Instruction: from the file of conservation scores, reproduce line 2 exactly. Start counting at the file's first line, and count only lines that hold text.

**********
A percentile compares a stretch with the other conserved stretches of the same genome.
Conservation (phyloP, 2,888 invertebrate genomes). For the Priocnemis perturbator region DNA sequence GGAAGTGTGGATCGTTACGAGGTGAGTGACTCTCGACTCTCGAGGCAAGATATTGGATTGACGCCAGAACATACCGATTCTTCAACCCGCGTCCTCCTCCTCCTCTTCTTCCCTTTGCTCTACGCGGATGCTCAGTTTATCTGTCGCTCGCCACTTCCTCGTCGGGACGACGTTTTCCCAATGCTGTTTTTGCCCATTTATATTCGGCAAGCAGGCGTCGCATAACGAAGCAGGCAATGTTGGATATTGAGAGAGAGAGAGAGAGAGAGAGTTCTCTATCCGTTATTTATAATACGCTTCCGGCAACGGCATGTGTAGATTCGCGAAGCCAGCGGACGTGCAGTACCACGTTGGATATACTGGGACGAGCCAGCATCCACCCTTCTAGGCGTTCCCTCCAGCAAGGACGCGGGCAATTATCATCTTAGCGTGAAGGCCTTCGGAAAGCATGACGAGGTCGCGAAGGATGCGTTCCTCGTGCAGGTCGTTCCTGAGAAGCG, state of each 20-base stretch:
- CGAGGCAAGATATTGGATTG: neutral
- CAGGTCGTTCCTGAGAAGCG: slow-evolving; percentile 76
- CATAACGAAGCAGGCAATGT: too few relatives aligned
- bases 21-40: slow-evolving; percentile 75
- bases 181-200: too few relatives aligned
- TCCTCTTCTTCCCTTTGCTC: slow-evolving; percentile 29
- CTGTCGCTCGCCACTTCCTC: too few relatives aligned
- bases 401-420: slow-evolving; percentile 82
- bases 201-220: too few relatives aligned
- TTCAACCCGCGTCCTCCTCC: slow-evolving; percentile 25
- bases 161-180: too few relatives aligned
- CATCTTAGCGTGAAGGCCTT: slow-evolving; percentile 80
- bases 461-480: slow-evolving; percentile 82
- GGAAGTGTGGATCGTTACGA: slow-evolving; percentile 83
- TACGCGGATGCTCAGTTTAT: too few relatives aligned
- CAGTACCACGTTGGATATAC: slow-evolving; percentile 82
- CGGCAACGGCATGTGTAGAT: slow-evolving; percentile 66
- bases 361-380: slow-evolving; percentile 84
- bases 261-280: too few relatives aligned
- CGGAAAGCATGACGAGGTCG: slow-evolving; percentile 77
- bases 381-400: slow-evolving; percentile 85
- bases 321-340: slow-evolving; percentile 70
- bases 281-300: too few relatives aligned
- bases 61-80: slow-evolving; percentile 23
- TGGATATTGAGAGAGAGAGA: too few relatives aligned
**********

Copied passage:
Conservation (phyloP, 2,888 invertebrate genomes). For the Priocnemis perturbator region DNA sequence GGAAGTGTGGATCGTTACGAGGTGAGTGACTCTCGACTCTCGAGGCAAGATATTGGATTGACGCCAGAACATACCGATTCTTCAACCCGCGTCCTCCTCCTCCTCTTCTTCCCTTTGCTCTACGCGGATGCTCAGTTTATCTGTCGCTCGCCACTTCCTCGTCGGGACGACGTTTTCCCAATGCTGTTTTTGCCCATTTATATTCGGCAAGCAGGCGTCGCATAACGAAGCAGGCAATGTTGGATATTGAGAGAGAGAGAGAGAGAGAGAGTTCTCTATCCGTTATTTATAATACGCTTCCGGCAACGGCATGTGTAGATTCGCGAAGCCAGCGGACGTGCAGTACCACGTTGGATATACTGGGACGAGCCAGCATCCACCCTTCTAGGCGTTCCCTCCAGCAAGGACGCGGGCAATTATCATCTTAGCGTGAAGGCCTTCGGAAAGCATGACGAGGTCGCGAAGGATGCGTTCCTCGTGCAGGTCGTTCCTGAGAAGCG, state of each 20-base stretch: